China’s central bank has made a change to the regime used to manage the yuan, effectively removing
a component used by banks to
calculate their submissions to the currency’s daily reference rate,
according to people familiar with the matter.
The People’s Bank of China recently told some lenders that contribute to the rate — known as the fixing — to adjust their use of the ”counter-cyclical factor” in such a way that it would have no impact on the mechanism, said the people, who asked not to be identified as the details are private. They said the change has already taken effect.
The yuan, which headed for its biggest drop in two months on the news, is allowed to move a maximum of 2 percent either side of the fixing. Analysts said the change shows China is confident in the yuan’s current trajectory, which has been one of steady appreciation. China introduced the counter-cyclical factor last year in a bid to reduce volatility in the yuan, which had weakened for three straight years, triggering the introduction of capital controls.
Market watchers said it gave the PBOC more control over the currency, but undermined earlier efforts to make the yuan more accessible and market-driven. Greater control over the fixing — along with a steady economy
and a retreat in the dollar — helped ignite a rally in the yuan in the second half.
“This is not surprising as the expectation for depreciation has waned,” said Raymond Yeung, chief greater China economist at Australia & New Zealand Banking Group Ltd. in Hong Kong. “This suggests that the authorities expect to see the exchange rate to float within a reasonable range in the near term.”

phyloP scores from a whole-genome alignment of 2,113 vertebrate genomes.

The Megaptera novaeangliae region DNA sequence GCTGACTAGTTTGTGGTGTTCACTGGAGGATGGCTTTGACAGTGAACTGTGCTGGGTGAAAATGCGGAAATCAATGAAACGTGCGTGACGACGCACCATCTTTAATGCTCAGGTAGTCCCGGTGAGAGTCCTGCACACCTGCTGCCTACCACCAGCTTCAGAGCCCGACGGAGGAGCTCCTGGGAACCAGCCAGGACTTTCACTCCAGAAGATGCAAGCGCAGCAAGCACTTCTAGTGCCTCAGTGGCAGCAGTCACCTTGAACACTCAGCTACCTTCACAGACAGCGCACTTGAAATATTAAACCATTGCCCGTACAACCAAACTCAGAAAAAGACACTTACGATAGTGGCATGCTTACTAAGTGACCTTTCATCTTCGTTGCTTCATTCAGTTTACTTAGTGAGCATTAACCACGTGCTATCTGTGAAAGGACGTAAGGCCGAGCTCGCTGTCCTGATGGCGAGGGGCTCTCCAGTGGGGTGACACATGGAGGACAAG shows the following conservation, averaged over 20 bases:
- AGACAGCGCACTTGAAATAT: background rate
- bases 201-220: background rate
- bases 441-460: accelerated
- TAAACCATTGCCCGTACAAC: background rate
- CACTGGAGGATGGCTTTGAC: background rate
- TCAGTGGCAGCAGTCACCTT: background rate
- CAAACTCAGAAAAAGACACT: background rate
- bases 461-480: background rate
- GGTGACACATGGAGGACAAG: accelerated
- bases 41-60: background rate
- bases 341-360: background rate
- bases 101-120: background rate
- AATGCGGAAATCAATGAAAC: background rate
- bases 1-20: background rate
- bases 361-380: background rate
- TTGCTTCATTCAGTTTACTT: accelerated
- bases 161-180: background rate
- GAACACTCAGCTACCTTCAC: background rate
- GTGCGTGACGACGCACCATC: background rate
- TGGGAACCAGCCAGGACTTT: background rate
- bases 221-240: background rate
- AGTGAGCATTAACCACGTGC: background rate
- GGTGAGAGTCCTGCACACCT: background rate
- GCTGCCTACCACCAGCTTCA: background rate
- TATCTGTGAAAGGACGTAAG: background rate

In an email to Bloomberg News, the PBOC said that it’s up to the banks that contribute to the fixing to handle their own calculations. Lenders look to fundamentals when determining adjustments to the components that make up the factor, the central bank said.
The factor counteracts sentiment-driven volatility in the market and the potential for “herd behavior,” China Foreign Exchange Trade System, which falls under the central bank, said on its website around the time it was introduced. It’s also typically been seen as a tool to address yuan depreciation without draining foreign-currency reserves. Goldman Sachs Group Inc. estimates that on most days since October, the fixing ended up stronger after the factor was incorporated.
The onshore yuan fell 0.4 percent to 6.5258 per dollar as of 6:28 p.m. in Shanghai, set for its biggest one-day decline since November 3. Offshore, the currency dropped 0.5 percent, the most since September. The change to the fixing is likely to boost volatility in the currency as it will allow for great flexibility, analysts at Nomura Holdings Inc. said.
The yuan’s strength over the past year paved the way for the policy shift. With the dollar in a protracted decline, outflows from China have slowed resulting in the yuan’s turnaround. The currency strengthened for the first time in four years in 2017, and reached a 4-month high.
Until this shift, the yuan’s fixing was calculated based on the previous day’s closing price as of 4:30 p.m., its moves against a basket of currencies, and the counter-cyclical factor. The latter counteracted the impact of the previous day’s trading and any significant currency moves globally, people familiar with the matter told Bloomberg last May, thereby curbing excessive volatility.
The easing in depreciation pressure has allowed China to take a step toward making yuan trading more market-based. “This is one direction to go — and an easy way out — if the authorities want to proceed with FX reform,” said Frances Cheung, head of Asia macro strategy at Westpac Banking Corp. in Singapore.